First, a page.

RALEIGH – Make no mistake, quality pre-kindergarten matters to higher education – it has implications for third-grade reading proficiency, eighth-grade math1 and placing students on a trajectory that leads to a degree and a well-paying job.
After launching its NC Pre-K program in 2001, North Carolina grew enrollment to 22% of its 4-year-olds over the next seven years. It has remained at roughly that level ever since, ranking 26th last year out of 44 states and the District of Columbia that offer pre-kindergarten.
Some states have far-reaching pre-kindergarten programs – 10 states enroll more than 50% of their 4-year-olds, and Florida’s enrollment surpasses 77%.2
As part of a panel discussion at the NC Chamber’s Conference on Education last year, Jim Hansen, Regional President of PNC Bank, said high-quality pre-K increases a child’s literacy development by six to eight months – a significant advantage for a 4-year-old.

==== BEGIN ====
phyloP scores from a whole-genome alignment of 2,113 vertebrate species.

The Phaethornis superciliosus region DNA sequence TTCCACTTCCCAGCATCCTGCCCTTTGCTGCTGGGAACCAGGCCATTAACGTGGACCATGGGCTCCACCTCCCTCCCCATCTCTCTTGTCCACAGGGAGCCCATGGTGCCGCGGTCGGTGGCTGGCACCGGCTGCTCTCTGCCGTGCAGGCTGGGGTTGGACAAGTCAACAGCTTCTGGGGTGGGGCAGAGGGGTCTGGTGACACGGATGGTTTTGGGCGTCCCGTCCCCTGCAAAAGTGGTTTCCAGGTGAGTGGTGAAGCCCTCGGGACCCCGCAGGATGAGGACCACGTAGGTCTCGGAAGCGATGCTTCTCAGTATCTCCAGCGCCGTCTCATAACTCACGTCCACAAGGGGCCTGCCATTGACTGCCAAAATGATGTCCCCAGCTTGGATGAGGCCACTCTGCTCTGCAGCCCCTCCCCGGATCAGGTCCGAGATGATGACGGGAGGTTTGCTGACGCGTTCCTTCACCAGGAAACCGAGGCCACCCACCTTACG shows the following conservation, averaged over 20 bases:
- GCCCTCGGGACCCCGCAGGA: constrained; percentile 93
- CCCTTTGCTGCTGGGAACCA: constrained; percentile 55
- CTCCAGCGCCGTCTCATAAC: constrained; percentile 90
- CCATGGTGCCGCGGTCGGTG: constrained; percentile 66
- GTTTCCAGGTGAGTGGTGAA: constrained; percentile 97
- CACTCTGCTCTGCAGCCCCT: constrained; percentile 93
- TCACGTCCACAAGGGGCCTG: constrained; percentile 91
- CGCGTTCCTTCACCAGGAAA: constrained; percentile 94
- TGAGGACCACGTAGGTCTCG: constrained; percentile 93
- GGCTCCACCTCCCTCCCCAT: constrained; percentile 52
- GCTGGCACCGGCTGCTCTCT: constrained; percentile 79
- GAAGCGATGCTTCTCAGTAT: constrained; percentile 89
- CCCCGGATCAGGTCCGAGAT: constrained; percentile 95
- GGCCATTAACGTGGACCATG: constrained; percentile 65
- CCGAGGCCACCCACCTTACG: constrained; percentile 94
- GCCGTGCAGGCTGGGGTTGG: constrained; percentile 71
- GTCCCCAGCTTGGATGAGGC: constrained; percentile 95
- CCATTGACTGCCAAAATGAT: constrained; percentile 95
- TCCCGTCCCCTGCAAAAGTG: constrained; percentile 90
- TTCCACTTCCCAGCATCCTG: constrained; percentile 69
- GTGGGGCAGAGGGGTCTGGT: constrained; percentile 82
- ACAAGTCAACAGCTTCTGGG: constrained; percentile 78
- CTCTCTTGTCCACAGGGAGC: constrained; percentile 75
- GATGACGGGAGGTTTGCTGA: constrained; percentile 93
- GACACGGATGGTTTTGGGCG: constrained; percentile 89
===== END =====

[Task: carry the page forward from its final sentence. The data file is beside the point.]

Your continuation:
Hansen noted that U.S. News & World Report ranked North Carolina’s pre-kindergarten program No. 1 in the nation in quality – yet 41st in enrollment.
“We have the quality, but we’re not providing the access,” he said.3
At this year’s conference, Venessa Harrison, President of AT&T North Carolina, said a group of CEOs recommended last year that North Carolina expand access to high-quality, full-day pre-kindergarten – and state legislators listened.
“In its 2017-19 budget, the General Assembly for the first time since 2010 made significant increases in funding for Pre-K,” Harrison said. “Roughly half of the children eligible for the program will be able to participate in it. That is a lot of progress. But we still have a long way to go.”